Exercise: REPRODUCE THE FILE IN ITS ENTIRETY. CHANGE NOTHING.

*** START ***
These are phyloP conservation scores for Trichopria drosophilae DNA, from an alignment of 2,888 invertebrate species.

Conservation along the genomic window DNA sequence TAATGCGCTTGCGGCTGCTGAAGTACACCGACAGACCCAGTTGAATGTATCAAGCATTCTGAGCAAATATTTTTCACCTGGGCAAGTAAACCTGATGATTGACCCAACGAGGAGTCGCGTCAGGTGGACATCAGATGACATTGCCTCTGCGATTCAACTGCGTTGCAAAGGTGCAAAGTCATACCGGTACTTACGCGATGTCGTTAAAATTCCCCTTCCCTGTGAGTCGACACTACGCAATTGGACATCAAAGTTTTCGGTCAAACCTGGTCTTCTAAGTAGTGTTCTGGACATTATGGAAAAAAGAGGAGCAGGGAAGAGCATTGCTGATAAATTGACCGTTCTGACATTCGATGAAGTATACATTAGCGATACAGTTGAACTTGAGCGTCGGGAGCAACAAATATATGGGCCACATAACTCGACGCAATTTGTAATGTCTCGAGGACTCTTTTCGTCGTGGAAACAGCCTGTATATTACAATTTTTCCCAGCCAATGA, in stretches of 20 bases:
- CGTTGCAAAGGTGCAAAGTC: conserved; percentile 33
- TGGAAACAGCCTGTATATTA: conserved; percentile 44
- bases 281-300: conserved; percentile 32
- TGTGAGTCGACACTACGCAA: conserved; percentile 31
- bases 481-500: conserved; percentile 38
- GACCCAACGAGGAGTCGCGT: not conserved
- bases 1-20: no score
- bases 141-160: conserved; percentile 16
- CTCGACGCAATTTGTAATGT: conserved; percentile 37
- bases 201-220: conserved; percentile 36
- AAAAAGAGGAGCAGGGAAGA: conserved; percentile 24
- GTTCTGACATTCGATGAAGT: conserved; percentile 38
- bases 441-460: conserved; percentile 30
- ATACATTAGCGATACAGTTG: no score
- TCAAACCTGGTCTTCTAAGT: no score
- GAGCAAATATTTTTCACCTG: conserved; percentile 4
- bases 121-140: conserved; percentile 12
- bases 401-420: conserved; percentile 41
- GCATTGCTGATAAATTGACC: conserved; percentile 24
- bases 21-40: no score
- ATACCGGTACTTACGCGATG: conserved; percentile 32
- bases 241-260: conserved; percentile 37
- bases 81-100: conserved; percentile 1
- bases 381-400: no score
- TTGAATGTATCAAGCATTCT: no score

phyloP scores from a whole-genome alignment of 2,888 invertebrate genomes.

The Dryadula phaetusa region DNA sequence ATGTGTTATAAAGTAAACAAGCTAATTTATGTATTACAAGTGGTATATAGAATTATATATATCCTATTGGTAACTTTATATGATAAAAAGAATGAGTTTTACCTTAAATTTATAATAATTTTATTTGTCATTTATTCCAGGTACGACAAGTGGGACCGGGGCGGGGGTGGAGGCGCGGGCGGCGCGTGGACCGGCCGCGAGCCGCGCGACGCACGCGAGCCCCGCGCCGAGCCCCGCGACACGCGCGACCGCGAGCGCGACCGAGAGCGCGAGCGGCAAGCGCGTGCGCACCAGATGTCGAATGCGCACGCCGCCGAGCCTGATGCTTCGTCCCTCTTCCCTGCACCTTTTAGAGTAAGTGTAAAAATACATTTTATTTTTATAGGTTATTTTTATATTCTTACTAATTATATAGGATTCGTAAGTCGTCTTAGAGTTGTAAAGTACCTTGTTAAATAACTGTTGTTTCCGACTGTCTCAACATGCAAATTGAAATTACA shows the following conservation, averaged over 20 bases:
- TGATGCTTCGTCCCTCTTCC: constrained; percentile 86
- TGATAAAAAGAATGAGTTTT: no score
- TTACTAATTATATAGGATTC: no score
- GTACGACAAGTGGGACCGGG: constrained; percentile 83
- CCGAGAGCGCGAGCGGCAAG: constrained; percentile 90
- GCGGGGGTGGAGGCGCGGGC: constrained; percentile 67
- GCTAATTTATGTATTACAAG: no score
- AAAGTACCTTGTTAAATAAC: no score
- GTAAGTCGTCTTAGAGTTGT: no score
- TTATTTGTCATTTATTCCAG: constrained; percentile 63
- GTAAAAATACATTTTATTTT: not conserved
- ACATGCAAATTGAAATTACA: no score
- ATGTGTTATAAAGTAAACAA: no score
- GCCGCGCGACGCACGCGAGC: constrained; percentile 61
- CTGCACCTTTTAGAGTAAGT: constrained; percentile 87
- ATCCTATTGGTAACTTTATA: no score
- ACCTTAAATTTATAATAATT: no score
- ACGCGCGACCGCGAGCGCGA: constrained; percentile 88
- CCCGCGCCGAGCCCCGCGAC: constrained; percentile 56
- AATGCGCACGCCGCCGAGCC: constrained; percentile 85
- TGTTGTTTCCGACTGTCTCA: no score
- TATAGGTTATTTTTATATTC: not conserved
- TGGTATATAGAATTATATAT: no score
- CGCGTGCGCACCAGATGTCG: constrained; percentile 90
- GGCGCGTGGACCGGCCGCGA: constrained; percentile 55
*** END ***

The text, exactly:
These are phyloP conservation scores for Trichopria drosophilae DNA, from an alignment of 2,888 invertebrate species.

Conservation along the genomic window DNA sequence TAATGCGCTTGCGGCTGCTGAAGTACACCGACAGACCCAGTTGAATGTATCAAGCATTCTGAGCAAATATTTTTCACCTGGGCAAGTAAACCTGATGATTGACCCAACGAGGAGTCGCGTCAGGTGGACATCAGATGACATTGCCTCTGCGATTCAACTGCGTTGCAAAGGTGCAAAGTCATACCGGTACTTACGCGATGTCGTTAAAATTCCCCTTCCCTGTGAGTCGACACTACGCAATTGGACATCAAAGTTTTCGGTCAAACCTGGTCTTCTAAGTAGTGTTCTGGACATTATGGAAAAAAGAGGAGCAGGGAAGAGCATTGCTGATAAATTGACCGTTCTGACATTCGATGAAGTATACATTAGCGATACAGTTGAACTTGAGCGTCGGGAGCAACAAATATATGGGCCACATAACTCGACGCAATTTGTAATGTCTCGAGGACTCTTTTCGTCGTGGAAACAGCCTGTATATTACAATTTTTCCCAGCCAATGA, in stretches of 20 bases:
- CGTTGCAAAGGTGCAAAGTC: conserved; percentile 33
- TGGAAACAGCCTGTATATTA: conserved; percentile 44
- bases 281-300: conserved; percentile 32
- TGTGAGTCGACACTACGCAA: conserved; percentile 31
- bases 481-500: conserved; percentile 38
- GACCCAACGAGGAGTCGCGT: not conserved
- bases 1-20: no score
- bases 141-160: conserved; percentile 16
- CTCGACGCAATTTGTAATGT: conserved; percentile 37
- bases 201-220: conserved; percentile 36
- AAAAAGAGGAGCAGGGAAGA: conserved; percentile 24
- GTTCTGACATTCGATGAAGT: conserved; percentile 38
- bases 441-460: conserved; percentile 30
- ATACATTAGCGATACAGTTG: no score
- TCAAACCTGGTCTTCTAAGT: no score
- GAGCAAATATTTTTCACCTG: conserved; percentile 4
- bases 121-140: conserved; percentile 12
- bases 401-420: conserved; percentile 41
- GCATTGCTGATAAATTGACC: conserved; percentile 24
- bases 21-40: no score
- ATACCGGTACTTACGCGATG: conserved; percentile 32
- bases 241-260: conserved; percentile 37
- bases 81-100: conserved; percentile 1
- bases 381-400: no score
- TTGAATGTATCAAGCATTCT: no score

phyloP scores from a whole-genome alignment of 2,888 invertebrate genomes.

The Dryadula phaetusa region DNA sequence ATGTGTTATAAAGTAAACAAGCTAATTTATGTATTACAAGTGGTATATAGAATTATATATATCCTATTGGTAACTTTATATGATAAAAAGAATGAGTTTTACCTTAAATTTATAATAATTTTATTTGTCATTTATTCCAGGTACGACAAGTGGGACCGGGGCGGGGGTGGAGGCGCGGGCGGCGCGTGGACCGGCCGCGAGCCGCGCGACGCACGCGAGCCCCGCGCCGAGCCCCGCGACACGCGCGACCGCGAGCGCGACCGAGAGCGCGAGCGGCAAGCGCGTGCGCACCAGATGTCGAATGCGCACGCCGCCGAGCCTGATGCTTCGTCCCTCTTCCCTGCACCTTTTAGAGTAAGTGTAAAAATACATTTTATTTTTATAGGTTATTTTTATATTCTTACTAATTATATAGGATTCGTAAGTCGTCTTAGAGTTGTAAAGTACCTTGTTAAATAACTGTTGTTTCCGACTGTCTCAACATGCAAATTGAAATTACA shows the following conservation, averaged over 20 bases:
- TGATGCTTCGTCCCTCTTCC: constrained; percentile 86
- TGATAAAAAGAATGAGTTTT: no score
- TTACTAATTATATAGGATTC: no score
- GTACGACAAGTGGGACCGGG: constrained; percentile 83
- CCGAGAGCGCGAGCGGCAAG: constrained; percentile 90
- GCGGGGGTGGAGGCGCGGGC: constrained; percentile 67
- GCTAATTTATGTATTACAAG: no score
- AAAGTACCTTGTTAAATAAC: no score
- GTAAGTCGTCTTAGAGTTGT: no score
- TTATTTGTCATTTATTCCAG: constrained; percentile 63
- GTAAAAATACATTTTATTTT: not conserved
- ACATGCAAATTGAAATTACA: no score
- ATGTGTTATAAAGTAAACAA: no score
- GCCGCGCGACGCACGCGAGC: constrained; percentile 61
- CTGCACCTTTTAGAGTAAGT: constrained; percentile 87
- ATCCTATTGGTAACTTTATA: no score
- ACCTTAAATTTATAATAATT: no score
- ACGCGCGACCGCGAGCGCGA: constrained; percentile 88
- CCCGCGCCGAGCCCCGCGAC: constrained; percentile 56
- AATGCGCACGCCGCCGAGCC: constrained; percentile 85
- TGTTGTTTCCGACTGTCTCA: no score
- TATAGGTTATTTTTATATTC: not conserved
- TGGTATATAGAATTATATAT: no score
- CGCGTGCGCACCAGATGTCG: constrained; percentile 90
- GGCGCGTGGACCGGCCGCGA: constrained; percentile 55